For those of you who fancy jumping on board the off the shoulder trend, I've put together a mini tutorial. 

Cut off the top, using the back yoke as a cutting line. 
I was planning on using the front of the shirt as the back of my top and so I unpicked the pocket. Portia did a post as part of the refashioners series last year about getting rid of the holes when you unpick a pocket.  Next I cut a length of 1" wide elastic to fit around my shoulders where I wanted the top to sit. Just a tip, this needs to be quite snug, it's the only thing holding up the top.  I speak from experience, I had to unpick my top and tighten it, trust me that's an annoyance you don't want to have.   Finish the top edge in your preferred way. Then there are a couple of ways to do the next step; you could create a channel for the elastic and feed it through and then sew the ends of the elastic together.  Or do what I did which was to sew the elastic together and fold over the top edge of the top over the elastic and create the channel with the elastic in place.

One of the things I loved about my inspiration top was the sleeve detail.  To recreate these, I cut the sleeves into this kinda shape (I have no words for what this shape is):
The long thin bit is on the side of the sleeve furthest away from the body.

Slit down the middle, continuing to cut until your slit extends beyond the length of the other side of the sleeve.  This will give you nice long ties, maximising the decorative effect.

I got lucky with this shirt as it had some cute details like the contrasting yoke.  I made use of this by cutting it into binding to add detail to the sleeves.  
Sadly there was only enough to bind part of the sleeve but I made binding for the rest of the sleeve from other off-cuts from the shirt-maximising the refashioning!  However, you could use some other contrast binding if you felt like it.  Once the sleeve edges are bound, your shirt is pretty much done.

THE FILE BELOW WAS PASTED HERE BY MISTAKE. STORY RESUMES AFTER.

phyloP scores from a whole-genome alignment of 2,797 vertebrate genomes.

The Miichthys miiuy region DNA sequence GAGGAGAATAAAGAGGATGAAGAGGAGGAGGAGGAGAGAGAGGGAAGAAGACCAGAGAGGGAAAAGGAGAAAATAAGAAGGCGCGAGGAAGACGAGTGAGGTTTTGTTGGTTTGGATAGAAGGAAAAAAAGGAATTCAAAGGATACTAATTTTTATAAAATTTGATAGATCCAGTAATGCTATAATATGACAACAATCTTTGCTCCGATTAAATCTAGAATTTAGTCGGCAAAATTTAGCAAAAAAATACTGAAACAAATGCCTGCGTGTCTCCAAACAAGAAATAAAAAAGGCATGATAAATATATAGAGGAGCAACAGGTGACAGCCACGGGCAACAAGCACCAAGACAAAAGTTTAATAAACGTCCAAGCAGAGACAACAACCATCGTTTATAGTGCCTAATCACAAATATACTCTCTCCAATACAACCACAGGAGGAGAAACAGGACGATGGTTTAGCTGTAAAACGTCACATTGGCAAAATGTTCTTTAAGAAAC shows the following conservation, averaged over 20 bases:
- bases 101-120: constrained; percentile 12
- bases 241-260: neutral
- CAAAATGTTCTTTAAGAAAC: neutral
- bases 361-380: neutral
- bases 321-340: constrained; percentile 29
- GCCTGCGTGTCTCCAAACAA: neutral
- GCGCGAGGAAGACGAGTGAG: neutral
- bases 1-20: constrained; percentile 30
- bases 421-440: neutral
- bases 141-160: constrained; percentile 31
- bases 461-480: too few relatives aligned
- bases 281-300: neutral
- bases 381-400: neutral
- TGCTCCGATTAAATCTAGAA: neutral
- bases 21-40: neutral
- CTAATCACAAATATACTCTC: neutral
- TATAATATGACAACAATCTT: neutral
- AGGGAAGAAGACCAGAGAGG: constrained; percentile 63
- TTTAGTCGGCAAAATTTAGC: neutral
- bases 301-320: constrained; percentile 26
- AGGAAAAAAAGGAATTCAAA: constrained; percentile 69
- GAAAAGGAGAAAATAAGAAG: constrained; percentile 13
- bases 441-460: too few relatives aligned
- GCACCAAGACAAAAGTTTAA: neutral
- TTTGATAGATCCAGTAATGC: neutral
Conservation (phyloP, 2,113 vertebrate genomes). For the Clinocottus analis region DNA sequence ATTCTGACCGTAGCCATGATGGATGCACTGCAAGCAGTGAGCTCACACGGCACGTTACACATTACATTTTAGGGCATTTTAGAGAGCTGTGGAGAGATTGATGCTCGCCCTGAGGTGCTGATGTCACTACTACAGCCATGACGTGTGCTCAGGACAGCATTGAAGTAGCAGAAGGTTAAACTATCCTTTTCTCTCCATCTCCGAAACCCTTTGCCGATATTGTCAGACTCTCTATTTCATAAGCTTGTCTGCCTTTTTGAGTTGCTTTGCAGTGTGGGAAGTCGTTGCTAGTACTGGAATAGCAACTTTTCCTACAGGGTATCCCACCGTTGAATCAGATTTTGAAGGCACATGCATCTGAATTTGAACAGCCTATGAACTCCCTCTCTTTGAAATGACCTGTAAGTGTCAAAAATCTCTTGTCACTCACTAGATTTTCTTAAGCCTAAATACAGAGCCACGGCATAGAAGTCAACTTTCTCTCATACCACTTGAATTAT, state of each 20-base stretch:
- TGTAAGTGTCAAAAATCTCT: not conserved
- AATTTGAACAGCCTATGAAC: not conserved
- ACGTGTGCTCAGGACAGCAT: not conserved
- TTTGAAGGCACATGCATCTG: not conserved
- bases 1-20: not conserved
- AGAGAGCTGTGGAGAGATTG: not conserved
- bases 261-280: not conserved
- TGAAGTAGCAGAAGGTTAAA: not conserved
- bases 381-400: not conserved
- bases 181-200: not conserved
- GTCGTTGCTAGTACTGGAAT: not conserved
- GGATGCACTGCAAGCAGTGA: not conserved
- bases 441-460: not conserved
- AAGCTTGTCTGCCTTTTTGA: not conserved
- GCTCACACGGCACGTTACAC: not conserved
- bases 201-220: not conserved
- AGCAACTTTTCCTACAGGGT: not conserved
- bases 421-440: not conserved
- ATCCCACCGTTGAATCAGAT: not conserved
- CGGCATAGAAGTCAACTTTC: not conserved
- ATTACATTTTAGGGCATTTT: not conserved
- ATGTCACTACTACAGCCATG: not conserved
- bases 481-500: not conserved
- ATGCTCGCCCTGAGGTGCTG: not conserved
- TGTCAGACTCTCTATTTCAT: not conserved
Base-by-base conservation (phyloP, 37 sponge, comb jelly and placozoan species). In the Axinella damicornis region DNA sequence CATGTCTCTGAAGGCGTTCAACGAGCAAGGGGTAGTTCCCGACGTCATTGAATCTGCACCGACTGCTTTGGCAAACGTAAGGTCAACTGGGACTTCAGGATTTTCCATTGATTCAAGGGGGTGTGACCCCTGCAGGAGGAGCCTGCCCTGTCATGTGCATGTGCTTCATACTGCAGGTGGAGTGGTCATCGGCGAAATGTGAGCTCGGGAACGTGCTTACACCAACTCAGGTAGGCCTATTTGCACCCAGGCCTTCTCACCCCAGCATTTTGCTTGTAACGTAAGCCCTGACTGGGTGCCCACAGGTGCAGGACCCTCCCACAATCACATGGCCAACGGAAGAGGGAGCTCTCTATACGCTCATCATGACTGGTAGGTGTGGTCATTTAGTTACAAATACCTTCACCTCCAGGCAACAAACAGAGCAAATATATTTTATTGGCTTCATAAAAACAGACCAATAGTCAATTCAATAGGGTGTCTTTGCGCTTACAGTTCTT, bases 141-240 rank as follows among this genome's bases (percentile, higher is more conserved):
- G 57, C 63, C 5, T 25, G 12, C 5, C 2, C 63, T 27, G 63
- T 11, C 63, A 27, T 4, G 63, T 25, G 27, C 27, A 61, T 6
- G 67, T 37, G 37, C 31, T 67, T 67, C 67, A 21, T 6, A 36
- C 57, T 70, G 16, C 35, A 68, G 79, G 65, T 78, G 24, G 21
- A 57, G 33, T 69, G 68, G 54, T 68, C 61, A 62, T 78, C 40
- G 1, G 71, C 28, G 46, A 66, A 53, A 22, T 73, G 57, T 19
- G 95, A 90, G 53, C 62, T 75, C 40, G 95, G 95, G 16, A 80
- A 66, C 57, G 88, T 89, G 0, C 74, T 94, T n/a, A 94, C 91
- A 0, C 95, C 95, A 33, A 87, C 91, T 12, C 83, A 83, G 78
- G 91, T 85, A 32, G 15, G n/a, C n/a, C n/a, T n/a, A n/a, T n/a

I tried the top on at this stage and I wanted it to be a bit less huge at the waist so I added some darts in the back but this is a matter of taste and personal preference.

Enjoy your new top!


Friday, 5 August 2016

Taking a circle skirt up a notch

Today's post is about a total basic, the circle skirt.  However, this one has been made super fabulous by the awesome fabric, which is so summery!  Plus I had a great backdrop and wonderful photographer taking these photos so it all worked out pretty perfectly.  


 This is the Megan Neilsen Veronika skirt pattern which I've used once before for my pleather skirt which is still a big winner in my wardrobe.


The fabric is a gorgeous stretch cotton with tulip print that I bought on Goldhawk road.  They had 5m left in the shop and my cousin and I split it.  I think we both may have made the same skirt so we'll have to be careful not to wear it at the same time as I'm not a fan of the whole matching outfit thing, to be honest I don't reckon she is either so at least we'll be on the same page.

Aside from hemming the skirt, which was as lengthy as circle skirts always are (also despite the above photo which makes the whole thing look lopsided, it is straight).  The whole thing came together quickly, its really just a few seams and an invisible zip. 

I love this skirt and this was the perfect backdrop as I also love London, even with construction stuff going on, which is lucky as it's also a feature of the London skyline!